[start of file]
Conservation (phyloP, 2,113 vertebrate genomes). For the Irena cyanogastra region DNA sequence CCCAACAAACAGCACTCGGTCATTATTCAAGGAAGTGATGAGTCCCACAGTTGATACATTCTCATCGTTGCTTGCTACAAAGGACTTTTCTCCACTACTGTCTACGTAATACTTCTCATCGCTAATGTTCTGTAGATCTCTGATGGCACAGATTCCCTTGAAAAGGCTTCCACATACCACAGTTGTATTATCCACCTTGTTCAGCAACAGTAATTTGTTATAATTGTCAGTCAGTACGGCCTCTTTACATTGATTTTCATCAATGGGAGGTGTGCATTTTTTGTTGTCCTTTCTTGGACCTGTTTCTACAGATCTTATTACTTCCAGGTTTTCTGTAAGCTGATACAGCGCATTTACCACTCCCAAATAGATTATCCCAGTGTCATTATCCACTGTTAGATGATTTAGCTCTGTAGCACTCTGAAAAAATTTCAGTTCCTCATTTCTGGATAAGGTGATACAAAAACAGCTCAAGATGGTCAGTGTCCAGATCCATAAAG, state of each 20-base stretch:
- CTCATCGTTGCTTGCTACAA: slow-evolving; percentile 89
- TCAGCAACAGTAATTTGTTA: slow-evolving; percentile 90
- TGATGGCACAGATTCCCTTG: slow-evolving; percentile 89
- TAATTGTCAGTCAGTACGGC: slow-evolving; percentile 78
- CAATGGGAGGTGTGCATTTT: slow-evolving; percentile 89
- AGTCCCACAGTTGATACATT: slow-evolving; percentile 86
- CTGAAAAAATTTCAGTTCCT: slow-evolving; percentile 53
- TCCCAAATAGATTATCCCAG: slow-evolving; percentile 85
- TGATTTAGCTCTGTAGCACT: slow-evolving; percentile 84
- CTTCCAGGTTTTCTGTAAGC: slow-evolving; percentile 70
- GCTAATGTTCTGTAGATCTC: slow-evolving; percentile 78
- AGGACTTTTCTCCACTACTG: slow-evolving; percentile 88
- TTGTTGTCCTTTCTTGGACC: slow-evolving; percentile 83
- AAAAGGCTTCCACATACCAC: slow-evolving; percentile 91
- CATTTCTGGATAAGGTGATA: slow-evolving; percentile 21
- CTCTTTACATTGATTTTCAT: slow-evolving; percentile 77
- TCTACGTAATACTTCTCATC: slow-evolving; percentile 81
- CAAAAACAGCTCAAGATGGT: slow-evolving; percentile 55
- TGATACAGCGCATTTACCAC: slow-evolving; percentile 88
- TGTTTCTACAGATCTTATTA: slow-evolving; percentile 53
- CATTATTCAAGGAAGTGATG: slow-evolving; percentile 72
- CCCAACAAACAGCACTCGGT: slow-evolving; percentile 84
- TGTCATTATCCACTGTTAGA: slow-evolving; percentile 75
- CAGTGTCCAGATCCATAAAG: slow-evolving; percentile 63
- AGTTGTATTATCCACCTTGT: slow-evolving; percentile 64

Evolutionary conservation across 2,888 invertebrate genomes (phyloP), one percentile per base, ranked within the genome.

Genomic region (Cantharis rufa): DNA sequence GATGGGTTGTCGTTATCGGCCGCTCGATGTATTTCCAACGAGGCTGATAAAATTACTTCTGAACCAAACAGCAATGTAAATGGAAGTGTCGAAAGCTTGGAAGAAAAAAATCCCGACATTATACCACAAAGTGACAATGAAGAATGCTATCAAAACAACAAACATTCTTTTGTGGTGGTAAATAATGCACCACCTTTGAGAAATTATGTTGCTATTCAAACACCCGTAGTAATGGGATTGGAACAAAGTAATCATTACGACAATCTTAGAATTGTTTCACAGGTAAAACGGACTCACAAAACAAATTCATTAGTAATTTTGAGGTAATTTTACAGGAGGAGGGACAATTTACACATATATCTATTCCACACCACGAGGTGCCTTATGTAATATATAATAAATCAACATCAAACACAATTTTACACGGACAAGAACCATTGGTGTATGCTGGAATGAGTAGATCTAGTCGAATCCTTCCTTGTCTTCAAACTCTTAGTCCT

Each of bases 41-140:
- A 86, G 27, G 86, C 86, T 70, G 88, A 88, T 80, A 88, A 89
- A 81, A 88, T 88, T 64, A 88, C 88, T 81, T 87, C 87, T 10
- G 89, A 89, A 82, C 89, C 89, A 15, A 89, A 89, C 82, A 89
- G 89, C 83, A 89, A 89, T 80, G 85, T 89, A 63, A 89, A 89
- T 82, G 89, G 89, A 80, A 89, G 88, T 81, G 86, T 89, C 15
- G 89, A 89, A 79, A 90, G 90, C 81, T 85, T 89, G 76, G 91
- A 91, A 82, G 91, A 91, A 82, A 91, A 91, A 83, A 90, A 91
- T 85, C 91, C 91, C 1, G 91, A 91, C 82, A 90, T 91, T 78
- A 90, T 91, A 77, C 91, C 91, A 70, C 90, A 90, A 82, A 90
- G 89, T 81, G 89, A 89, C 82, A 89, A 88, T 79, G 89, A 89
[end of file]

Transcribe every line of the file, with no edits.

Conservation (phyloP, 2,113 vertebrate genomes). For the Irena cyanogastra region DNA sequence CCCAACAAACAGCACTCGGTCATTATTCAAGGAAGTGATGAGTCCCACAGTTGATACATTCTCATCGTTGCTTGCTACAAAGGACTTTTCTCCACTACTGTCTACGTAATACTTCTCATCGCTAATGTTCTGTAGATCTCTGATGGCACAGATTCCCTTGAAAAGGCTTCCACATACCACAGTTGTATTATCCACCTTGTTCAGCAACAGTAATTTGTTATAATTGTCAGTCAGTACGGCCTCTTTACATTGATTTTCATCAATGGGAGGTGTGCATTTTTTGTTGTCCTTTCTTGGACCTGTTTCTACAGATCTTATTACTTCCAGGTTTTCTGTAAGCTGATACAGCGCATTTACCACTCCCAAATAGATTATCCCAGTGTCATTATCCACTGTTAGATGATTTAGCTCTGTAGCACTCTGAAAAAATTTCAGTTCCTCATTTCTGGATAAGGTGATACAAAAACAGCTCAAGATGGTCAGTGTCCAGATCCATAAAG, state of each 20-base stretch:
- CTCATCGTTGCTTGCTACAA: slow-evolving; percentile 89
- TCAGCAACAGTAATTTGTTA: slow-evolving; percentile 90
- TGATGGCACAGATTCCCTTG: slow-evolving; percentile 89
- TAATTGTCAGTCAGTACGGC: slow-evolving; percentile 78
- CAATGGGAGGTGTGCATTTT: slow-evolving; percentile 89
- AGTCCCACAGTTGATACATT: slow-evolving; percentile 86
- CTGAAAAAATTTCAGTTCCT: slow-evolving; percentile 53
- TCCCAAATAGATTATCCCAG: slow-evolving; percentile 85
- TGATTTAGCTCTGTAGCACT: slow-evolving; percentile 84
- CTTCCAGGTTTTCTGTAAGC: slow-evolving; percentile 70
- GCTAATGTTCTGTAGATCTC: slow-evolving; percentile 78
- AGGACTTTTCTCCACTACTG: slow-evolving; percentile 88
- TTGTTGTCCTTTCTTGGACC: slow-evolving; percentile 83
- AAAAGGCTTCCACATACCAC: slow-evolving; percentile 91
- CATTTCTGGATAAGGTGATA: slow-evolving; percentile 21
- CTCTTTACATTGATTTTCAT: slow-evolving; percentile 77
- TCTACGTAATACTTCTCATC: slow-evolving; percentile 81
- CAAAAACAGCTCAAGATGGT: slow-evolving; percentile 55
- TGATACAGCGCATTTACCAC: slow-evolving; percentile 88
- TGTTTCTACAGATCTTATTA: slow-evolving; percentile 53
- CATTATTCAAGGAAGTGATG: slow-evolving; percentile 72
- CCCAACAAACAGCACTCGGT: slow-evolving; percentile 84
- TGTCATTATCCACTGTTAGA: slow-evolving; percentile 75
- CAGTGTCCAGATCCATAAAG: slow-evolving; percentile 63
- AGTTGTATTATCCACCTTGT: slow-evolving; percentile 64

Evolutionary conservation across 2,888 invertebrate genomes (phyloP), one percentile per base, ranked within the genome.

Genomic region (Cantharis rufa): DNA sequence GATGGGTTGTCGTTATCGGCCGCTCGATGTATTTCCAACGAGGCTGATAAAATTACTTCTGAACCAAACAGCAATGTAAATGGAAGTGTCGAAAGCTTGGAAGAAAAAAATCCCGACATTATACCACAAAGTGACAATGAAGAATGCTATCAAAACAACAAACATTCTTTTGTGGTGGTAAATAATGCACCACCTTTGAGAAATTATGTTGCTATTCAAACACCCGTAGTAATGGGATTGGAACAAAGTAATCATTACGACAATCTTAGAATTGTTTCACAGGTAAAACGGACTCACAAAACAAATTCATTAGTAATTTTGAGGTAATTTTACAGGAGGAGGGACAATTTACACATATATCTATTCCACACCACGAGGTGCCTTATGTAATATATAATAAATCAACATCAAACACAATTTTACACGGACAAGAACCATTGGTGTATGCTGGAATGAGTAGATCTAGTCGAATCCTTCCTTGTCTTCAAACTCTTAGTCCT

Each of bases 41-140:
- A 86, G 27, G 86, C 86, T 70, G 88, A 88, T 80, A 88, A 89
- A 81, A 88, T 88, T 64, A 88, C 88, T 81, T 87, C 87, T 10
- G 89, A 89, A 82, C 89, C 89, A 15, A 89, A 89, C 82, A 89
- G 89, C 83, A 89, A 89, T 80, G 85, T 89, A 63, A 89, A 89
- T 82, G 89, G 89, A 80, A 89, G 88, T 81, G 86, T 89, C 15
- G 89, A 89, A 79, A 90, G 90, C 81, T 85, T 89, G 76, G 91
- A 91, A 82, G 91, A 91, A 82, A 91, A 91, A 83, A 90, A 91
- T 85, C 91, C 91, C 1, G 91, A 91, C 82, A 90, T 91, T 78
- A 90, T 91, A 77, C 91, C 91, A 70, C 90, A 90, A 82, A 90
- G 89, T 81, G 89, A 89, C 82, A 89, A 88, T 79, G 89, A 89